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The question I'd most like to ask Kim Yo-Jong, North Korea's doyenne of despotism

North Korea's second-in-command, Kim Yo-Jong, has emerged as the most dangerous woman in the world

Illustration of Kim Yo-Jong

Illustration: Chris Bentham

“If you met her, what would you ask her?” the BBC’s Julian Marshall asked me in a recent interview on Kim Yo-Jong, the younger sister of North Korean dictator Kim Jong Un and the subject of my book, The
Sister
. I didn’t have a readymade answer. It had never occurred to me that I may ever meet her. 

Unauthorised and undiplomatic, my biography of Ms Kim pulls few punches. Referring to her as the world’s first “nuclear despotess”, hence, the most dangerous woman out there, I portray her as the de facto second-in-command to her brother, who heads a nuclear-armed and uniquely cruel regime. According to the United Nations, the North Korean state, in the perpetration of manifold crimes against humanity, “does not have any parallel in the contemporary world”.   

North Korea is ruled by arguably the most totalitarian regime in history. Neither medieval kings, who lacked North Korea’s technical means of mass mobilisation and surveillance, nor George Orwell, who died in 1950, could have prefigured it. 

Until the great famine of the 1990s, such was the regime’s near-total control over its population that very few North Koreans dared defect – a crime punishable by death that extends to the family of the condemned. But mass starvation drove people into China and beyond. For tens of thousands, an instinct for survival trumped fear of imprisonment. 

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Supreme leader Kim Jong Il, Ms Kim’s father, saw a business opportunity. In presiding over a famine in an industrialised, literate and stable economy – a unique feat in history —Mr Kim used the mass starvation of his people as an international fundraiser, reaping billions of dollars’ worth of aid. The UN accused him of the “inhumane act of knowingly causing prolonged starvation”.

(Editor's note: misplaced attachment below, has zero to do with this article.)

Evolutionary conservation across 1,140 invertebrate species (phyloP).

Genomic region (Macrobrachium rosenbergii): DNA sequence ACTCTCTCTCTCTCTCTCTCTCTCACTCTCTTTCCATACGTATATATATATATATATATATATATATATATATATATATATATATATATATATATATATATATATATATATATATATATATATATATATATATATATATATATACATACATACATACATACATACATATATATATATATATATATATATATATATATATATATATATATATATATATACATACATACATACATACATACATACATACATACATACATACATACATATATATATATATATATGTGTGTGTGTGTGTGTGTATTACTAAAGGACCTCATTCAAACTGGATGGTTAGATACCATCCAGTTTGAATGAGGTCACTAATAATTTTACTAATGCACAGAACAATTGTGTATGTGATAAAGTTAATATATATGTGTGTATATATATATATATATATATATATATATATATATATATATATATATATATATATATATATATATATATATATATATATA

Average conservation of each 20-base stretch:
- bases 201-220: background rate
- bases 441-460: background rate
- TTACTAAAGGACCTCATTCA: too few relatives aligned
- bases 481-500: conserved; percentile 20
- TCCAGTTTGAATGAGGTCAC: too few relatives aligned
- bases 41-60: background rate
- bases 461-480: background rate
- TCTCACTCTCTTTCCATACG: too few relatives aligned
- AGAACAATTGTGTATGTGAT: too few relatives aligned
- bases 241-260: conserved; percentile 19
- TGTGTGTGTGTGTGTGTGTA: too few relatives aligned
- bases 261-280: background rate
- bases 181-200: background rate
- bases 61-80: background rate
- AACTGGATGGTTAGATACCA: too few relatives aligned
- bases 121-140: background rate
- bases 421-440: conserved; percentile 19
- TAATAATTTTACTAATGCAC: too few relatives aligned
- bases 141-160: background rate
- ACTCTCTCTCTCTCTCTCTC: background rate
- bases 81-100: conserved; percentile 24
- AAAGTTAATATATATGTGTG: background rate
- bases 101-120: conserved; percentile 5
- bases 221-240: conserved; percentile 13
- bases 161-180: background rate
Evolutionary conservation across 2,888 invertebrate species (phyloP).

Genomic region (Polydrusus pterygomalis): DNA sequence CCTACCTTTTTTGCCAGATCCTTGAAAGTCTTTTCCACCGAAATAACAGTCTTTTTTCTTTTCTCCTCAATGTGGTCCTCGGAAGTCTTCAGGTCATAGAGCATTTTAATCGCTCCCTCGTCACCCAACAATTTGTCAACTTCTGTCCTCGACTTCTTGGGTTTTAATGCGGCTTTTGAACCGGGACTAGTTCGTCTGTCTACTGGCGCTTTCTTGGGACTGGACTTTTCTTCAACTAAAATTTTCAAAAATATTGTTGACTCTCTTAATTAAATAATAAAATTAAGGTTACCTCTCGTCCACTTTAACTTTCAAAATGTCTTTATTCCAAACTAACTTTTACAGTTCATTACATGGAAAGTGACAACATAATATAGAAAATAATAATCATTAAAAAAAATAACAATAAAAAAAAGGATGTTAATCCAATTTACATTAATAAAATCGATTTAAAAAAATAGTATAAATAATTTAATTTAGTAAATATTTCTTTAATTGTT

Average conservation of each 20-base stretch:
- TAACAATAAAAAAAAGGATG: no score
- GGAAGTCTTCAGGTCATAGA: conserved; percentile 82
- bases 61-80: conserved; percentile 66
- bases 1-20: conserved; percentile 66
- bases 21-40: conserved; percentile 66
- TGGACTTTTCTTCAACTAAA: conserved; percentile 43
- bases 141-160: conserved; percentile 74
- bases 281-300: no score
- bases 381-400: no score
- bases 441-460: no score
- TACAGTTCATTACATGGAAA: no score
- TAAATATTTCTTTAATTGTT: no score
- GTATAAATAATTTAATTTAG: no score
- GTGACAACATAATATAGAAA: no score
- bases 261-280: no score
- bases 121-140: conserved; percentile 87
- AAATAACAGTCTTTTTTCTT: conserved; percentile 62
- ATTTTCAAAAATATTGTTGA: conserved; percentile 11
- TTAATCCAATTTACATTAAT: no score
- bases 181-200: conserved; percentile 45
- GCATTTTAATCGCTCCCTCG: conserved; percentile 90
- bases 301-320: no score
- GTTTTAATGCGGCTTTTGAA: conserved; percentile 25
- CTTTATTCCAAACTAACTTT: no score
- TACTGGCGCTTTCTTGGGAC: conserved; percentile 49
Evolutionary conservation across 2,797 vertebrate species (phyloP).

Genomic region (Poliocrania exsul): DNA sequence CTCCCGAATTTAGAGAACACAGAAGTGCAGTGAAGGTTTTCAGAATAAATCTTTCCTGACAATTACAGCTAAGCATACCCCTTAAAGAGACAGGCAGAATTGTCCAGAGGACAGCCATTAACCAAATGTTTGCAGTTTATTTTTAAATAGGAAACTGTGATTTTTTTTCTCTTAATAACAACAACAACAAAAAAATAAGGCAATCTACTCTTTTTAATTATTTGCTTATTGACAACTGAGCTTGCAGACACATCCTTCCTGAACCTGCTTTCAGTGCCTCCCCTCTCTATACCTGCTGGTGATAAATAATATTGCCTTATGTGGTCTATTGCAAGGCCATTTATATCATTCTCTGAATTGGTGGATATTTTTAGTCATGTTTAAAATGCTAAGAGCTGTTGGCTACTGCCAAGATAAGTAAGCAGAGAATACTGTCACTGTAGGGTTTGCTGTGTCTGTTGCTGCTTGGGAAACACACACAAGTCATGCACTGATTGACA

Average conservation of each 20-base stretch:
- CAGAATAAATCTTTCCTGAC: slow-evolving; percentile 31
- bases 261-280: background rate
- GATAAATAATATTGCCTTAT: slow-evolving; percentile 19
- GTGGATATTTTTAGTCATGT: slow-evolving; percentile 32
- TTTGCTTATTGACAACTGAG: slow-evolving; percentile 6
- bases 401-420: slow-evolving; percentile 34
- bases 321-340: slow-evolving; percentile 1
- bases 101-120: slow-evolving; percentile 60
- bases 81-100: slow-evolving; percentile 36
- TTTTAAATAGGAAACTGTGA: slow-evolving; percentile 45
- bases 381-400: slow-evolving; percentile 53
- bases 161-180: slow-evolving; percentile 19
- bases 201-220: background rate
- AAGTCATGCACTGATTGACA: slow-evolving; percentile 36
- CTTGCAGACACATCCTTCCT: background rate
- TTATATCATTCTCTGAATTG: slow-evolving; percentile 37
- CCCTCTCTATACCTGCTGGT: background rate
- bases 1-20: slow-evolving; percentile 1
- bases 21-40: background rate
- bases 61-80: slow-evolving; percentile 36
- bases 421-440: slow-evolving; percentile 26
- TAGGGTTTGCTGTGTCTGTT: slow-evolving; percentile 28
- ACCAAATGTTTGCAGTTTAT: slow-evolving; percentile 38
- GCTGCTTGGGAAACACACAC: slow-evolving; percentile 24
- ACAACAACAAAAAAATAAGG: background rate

And how have Kim Jong Un and Kim Yo-Jong led their nation? The enslavement, deliberate mass starvation and public executions of their subjects while threatening nuclear strikes on their neighbour – the free, democratic and prosperous South Korea – rage on. Out of this macabre milieux has emerged a young, attractive doyenne of modern despotism. 

From the moment she touched down in South Korea for the opener of the Pyeongchang Winter Games in February 2018, much of South Korea seemed enthralled by her. A princess of peace, cooed commentators. The cognoscenti remarked on her chaste taste in fashion and makeup. At the opening ceremony, seated behind US VP Mike Pence with her Mona Lisa smirk-smile, she stole the show. 

The next morning she personally delivered a letter from her brother to South Korean president Moon Jae-In. Many hoped for peace, denuclearisation and reunification. 

But the bonhomie didn’t last. In April 2019, her brother called President Moon “officious” and said that South Korea should abandon its “sycophancy” towards the US. In August, her nation’s major propaganda outlet fired off one of the more pungent insults against Moon, calling the leader a “laughing-stock” and suggesting that the idea of holding peace talks while military exercises continued was enough to “make the boiled head of a cow laugh”. In March 2020 Ms Kim issued her first official written statement, aimed at Moon. She called her former agreeable host a “frightened dog barking”. More and more colourful insults poured forth from the potty-mouthed First Sister of North Korea: “parrot raised by America”, “mentally ill”, and “first-class idiot”. 

She’s not held back when it comes to Moon’s successor, President Yoon Suk Yeol, or President Joe Biden. She castigated the former as an “idiot” and ridiculed the latter as a “person in his dotage”, flirting with “more serious danger”. Recently reports have surfaced saying that Ms Kim has been issuing execution orders for people simply “getting on her nerves”. Officials and ordinary people alike refer to her as “devil woman” and a “bloodthirsty demon”. 

How far will she sink? Kim Yo-Jong’s descent into vituperation and despotism is calculated. Her role of playing the “even worse cop” to her “bad cop” brother will be rendered even more dramatic once she calls for peace talks. After a period of nastiness and threats comes a post-provocation peace phase featuring smiles, handshakes and pledges – both of peace by Pyongyang and funds by others. That’s the Pyongyang playbook.  

At that heady meeting, punctuated by visions of denuclearisation and a better future for all, please ask her the question I can’t: “How much of your family’s wealth are you willing to spend to buy food for your hungry people?” 

"The Sister: The extraordinary story of Kim Yo Jong, the most powerful woman in North Korea" book cover

Sung-Yoon Lee is a fellow at the Woodrow Wilson International Center for Scholars. His book, The Sister: The Extraordinary Story of Kim Yo-Jong, the Most Powerful Woman in North Korea is out now (Pan MacMillan, £20). You can buy it from The Big Issue shop on Bookshop.org, which helps to support The Big Issue and independent bookshops.

This article is taken from The Big Issue magazine, which exists to give homeless, long-term unemployed and marginalised people the opportunity to earn an income.To support our work buy a copy!

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